I did an experiment once to test the viability of translating PSC essences into Kibbe style identities.
My PSC percentages:
|Natural – 30%
Angelic – 25%
Romantic – 20%
|Dramatic – 15%
Classic – 5%
Youthful – 5%
Kibbe assigns the PSC Angelic essence to his Dramatic style type. If he’s correct, I should theoretically be able to add the PSC Angelic and Dramatic essences together for a whopping total of 40%. (Additionally, my PSC Angelic essence trails my Natural lead by only 5%, which means I come close to having two leading essences in that system — not at all uncommon). I tried going all Dramatic, and it was a colossal failure. So, I am no Dramatic.
Because my softer traits are fairly high, I tried adding the Angelic and Romantic percentages together for a total of 45%. Not all women with high Angelic essence are Dramatics in Kibbe’s system, so I thought maybe it would come out to Romantic for me. It still didn’t work. I looked frumpy.
One day I saw a Kibbe Flamboyant Natural with an outline very similar to mine and I knew . . . The overall outline is what matters most in Kibbe + the softness or sharpness of the angles, or the softness or muscularity of the flesh. It doesn’t have to be 100% exact, but it will create a general impression of line, shape, and movement. Kibbe assigns more importance to the body where typing is concerned than to the face. (Some consultants think we should dress primarily for the face, though.) Express the face as an addition through neckline shapes, length proportions, details, and fabric choices where appropriate. In some cases, the face requires immense modification to the basic type.
A Flamboyant Natural (extra Dramatic yang) is based on soft rectangles, but PSC’s Angelic essence creates elongated ovals. It smooths out the yang corners without adding roundness and imparts a sort of “drip” to the body or face. Mixed with the Natural style i.d., the addition of PSC’s Angelic essence creates proportions and a vertical line closer to Flamboyant Natural than to Soft Natural, even though it is also “soft.” Such a mixed set of traits means a much softer, languid look for the Flamboyant Natural type than one would normally expect. That means that, contrary to Kibbe’s general recommendations, the Natural/Angelic mix gets no rough fabrics, no chunky ethnic jewelry, not a lot of hardware.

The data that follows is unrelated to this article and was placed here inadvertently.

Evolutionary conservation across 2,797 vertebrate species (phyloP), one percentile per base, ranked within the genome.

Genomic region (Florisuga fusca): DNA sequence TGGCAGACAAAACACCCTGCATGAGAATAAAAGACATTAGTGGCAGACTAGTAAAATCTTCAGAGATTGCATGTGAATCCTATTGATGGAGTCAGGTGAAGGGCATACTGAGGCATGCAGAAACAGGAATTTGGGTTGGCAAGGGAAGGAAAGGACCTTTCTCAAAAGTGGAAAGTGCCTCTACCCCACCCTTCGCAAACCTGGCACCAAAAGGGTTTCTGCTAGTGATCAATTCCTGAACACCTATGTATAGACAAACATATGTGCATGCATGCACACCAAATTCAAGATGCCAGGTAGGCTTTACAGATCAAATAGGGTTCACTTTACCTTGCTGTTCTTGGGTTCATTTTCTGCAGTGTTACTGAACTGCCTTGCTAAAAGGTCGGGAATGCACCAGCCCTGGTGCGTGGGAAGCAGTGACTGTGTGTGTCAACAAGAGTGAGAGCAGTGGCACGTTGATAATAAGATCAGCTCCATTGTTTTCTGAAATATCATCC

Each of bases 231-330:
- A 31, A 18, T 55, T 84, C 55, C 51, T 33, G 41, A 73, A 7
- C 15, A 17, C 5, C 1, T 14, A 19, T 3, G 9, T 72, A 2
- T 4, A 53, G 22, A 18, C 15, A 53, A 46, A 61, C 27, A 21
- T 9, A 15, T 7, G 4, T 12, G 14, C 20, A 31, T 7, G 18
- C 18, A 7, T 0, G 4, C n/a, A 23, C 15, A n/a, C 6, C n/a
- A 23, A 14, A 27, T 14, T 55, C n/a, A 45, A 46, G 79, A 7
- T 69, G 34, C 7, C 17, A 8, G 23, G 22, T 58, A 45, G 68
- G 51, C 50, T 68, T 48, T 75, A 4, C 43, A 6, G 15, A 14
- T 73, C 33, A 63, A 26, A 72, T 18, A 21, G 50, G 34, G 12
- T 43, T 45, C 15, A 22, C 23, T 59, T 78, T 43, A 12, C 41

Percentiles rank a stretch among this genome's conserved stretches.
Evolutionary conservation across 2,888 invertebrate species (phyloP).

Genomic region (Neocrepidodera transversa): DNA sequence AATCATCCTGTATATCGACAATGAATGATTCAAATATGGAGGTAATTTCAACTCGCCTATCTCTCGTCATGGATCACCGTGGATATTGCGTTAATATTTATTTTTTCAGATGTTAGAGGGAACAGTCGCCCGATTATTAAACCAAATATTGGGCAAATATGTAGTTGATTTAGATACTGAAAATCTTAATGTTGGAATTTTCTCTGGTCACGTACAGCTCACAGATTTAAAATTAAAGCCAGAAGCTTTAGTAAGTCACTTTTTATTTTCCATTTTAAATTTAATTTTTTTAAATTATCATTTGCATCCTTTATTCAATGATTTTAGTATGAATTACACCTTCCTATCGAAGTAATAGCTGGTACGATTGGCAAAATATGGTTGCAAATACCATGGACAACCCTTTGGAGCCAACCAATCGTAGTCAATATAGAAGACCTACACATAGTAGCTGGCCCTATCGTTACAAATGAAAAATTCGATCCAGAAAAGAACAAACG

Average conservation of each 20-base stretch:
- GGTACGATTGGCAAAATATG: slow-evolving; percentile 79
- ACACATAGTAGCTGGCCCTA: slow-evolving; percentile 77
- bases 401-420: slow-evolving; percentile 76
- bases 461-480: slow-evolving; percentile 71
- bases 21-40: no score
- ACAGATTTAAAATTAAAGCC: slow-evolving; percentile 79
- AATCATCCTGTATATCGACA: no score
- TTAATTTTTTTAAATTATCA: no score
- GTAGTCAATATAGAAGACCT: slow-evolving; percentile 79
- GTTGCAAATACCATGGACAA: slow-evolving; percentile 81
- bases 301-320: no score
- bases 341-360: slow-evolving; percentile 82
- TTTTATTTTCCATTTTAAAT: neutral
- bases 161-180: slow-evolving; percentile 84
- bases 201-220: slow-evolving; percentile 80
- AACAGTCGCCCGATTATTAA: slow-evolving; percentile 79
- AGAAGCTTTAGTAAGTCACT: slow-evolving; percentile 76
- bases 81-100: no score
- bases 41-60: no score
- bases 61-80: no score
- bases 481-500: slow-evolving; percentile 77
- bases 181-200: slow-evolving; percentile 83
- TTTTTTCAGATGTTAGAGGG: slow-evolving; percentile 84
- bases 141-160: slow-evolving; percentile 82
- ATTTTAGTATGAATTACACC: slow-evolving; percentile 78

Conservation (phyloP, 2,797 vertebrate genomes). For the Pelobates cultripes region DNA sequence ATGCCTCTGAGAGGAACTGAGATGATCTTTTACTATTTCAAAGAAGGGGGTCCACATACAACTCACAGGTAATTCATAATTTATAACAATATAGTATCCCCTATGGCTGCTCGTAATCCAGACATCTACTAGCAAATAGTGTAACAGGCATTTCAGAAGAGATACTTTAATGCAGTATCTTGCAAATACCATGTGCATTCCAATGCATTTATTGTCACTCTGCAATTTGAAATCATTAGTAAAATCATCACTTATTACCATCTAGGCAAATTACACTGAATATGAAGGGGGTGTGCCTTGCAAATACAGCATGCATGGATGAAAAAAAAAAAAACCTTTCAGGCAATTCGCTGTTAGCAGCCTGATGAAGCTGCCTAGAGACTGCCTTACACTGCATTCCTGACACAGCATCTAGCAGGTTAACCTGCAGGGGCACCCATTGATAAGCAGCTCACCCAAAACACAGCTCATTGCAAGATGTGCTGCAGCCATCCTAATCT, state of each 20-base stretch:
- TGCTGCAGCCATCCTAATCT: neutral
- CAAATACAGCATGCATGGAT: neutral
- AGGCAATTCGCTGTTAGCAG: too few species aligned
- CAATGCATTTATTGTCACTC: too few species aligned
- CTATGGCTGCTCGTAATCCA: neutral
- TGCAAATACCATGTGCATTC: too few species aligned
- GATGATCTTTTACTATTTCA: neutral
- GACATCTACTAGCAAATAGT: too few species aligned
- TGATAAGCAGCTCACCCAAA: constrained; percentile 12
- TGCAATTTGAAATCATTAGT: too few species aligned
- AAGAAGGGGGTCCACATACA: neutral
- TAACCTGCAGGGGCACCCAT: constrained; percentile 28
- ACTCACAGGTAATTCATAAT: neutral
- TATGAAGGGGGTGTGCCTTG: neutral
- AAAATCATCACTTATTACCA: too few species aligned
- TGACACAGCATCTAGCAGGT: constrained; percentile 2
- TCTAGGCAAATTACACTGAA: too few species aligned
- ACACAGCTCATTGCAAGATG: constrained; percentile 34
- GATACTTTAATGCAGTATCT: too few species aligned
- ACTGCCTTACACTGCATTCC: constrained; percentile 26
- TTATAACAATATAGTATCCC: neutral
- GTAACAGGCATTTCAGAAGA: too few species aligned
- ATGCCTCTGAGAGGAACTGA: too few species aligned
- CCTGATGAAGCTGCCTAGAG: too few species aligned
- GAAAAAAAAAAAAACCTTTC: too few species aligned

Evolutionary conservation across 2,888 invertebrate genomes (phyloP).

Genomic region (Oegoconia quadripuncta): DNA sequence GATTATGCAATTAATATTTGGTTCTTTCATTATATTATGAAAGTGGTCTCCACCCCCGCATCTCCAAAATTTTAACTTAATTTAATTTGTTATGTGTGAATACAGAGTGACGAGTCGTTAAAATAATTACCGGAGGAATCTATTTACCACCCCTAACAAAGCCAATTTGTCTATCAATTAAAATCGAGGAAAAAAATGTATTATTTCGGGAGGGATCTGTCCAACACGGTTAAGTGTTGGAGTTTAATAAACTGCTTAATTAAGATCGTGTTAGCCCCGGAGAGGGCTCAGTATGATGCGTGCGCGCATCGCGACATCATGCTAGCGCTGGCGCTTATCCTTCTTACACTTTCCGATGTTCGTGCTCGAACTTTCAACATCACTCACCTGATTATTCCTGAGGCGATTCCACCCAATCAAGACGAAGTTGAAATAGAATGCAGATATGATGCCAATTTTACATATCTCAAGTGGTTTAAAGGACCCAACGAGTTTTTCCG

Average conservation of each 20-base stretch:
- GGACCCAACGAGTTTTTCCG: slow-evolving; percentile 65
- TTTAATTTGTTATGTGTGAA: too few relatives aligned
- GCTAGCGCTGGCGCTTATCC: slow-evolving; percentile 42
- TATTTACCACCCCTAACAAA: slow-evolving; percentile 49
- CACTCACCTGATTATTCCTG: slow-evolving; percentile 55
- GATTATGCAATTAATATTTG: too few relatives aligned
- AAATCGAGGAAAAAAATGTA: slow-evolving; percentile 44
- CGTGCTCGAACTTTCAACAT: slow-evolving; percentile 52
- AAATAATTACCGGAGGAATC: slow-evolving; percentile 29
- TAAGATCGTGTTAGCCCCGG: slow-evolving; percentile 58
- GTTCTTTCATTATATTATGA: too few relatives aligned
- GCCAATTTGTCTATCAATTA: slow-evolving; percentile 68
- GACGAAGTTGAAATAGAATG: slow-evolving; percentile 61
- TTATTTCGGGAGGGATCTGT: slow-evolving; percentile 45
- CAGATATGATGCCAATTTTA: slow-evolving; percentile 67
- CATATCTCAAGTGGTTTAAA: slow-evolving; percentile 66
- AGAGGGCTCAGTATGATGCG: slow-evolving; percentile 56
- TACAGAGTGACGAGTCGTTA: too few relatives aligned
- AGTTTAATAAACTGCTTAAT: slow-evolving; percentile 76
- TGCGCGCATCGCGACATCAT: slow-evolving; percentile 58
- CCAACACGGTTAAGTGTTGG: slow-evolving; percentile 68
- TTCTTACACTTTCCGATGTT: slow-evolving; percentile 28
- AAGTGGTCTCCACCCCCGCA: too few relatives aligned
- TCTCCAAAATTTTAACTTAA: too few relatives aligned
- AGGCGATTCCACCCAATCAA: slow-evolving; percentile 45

Can a Natural/Angelic mix result in a Soft Natural? I feel certain it could, but it requires a greater infusion of Romantic traits in order to change the body outline from a more vertical direction to a slightly less vertical dominance and a hint of an in-and-out bust, waist, and hips thing. Sometimes the differences are hard to nail without trying on Soft Natural and Flamboyant Natural lines to see which works better. But really, it all comes down to where we carry those essences appear in the body, as well as the percentage. The Angelic essence can throw a monkey wrench in any Kibbe type if you aren’t alert to it.
Usually, the PSC essence method works out very close to the Kibbe method, though sometimes it really doesn’t. I honestly believe that people trained in the two methods simply “see” some people differently. Where the methods overlap, there’s not so much discrepancy. But where there is no clear correlation, it can come out quite different.
Still using Angelic-percentaged women, notably Cate Blanchett and Tilda Swinton, this treatment of them both in purely Dramatic terms does not go down well, in my opinion. You can view them against Anjelica Huston to see a progressive increase in the Dramatic element and it will become evident that the difference is in more than just coloring and long body lines.
There must be a lesson in all this. Go with the system that creates what seems an authentic aesthetic for you. Try on the styles if you are uncertain. Some things may never be resolved by theory alone.
What was the advantage in discovering my Kibbe i.d., after the fact of my PSC analysis? Only that it’s so much easier thinking in terms of a style i.d. when creating outfits than trying to juggle all the PSC percentages at once. But perhaps we make things too hard on ourselves. We just need to pay attention to the high points. The PSC method helped me work out the finer details that I would have had to go directly to Kibbe himself to learn otherwise.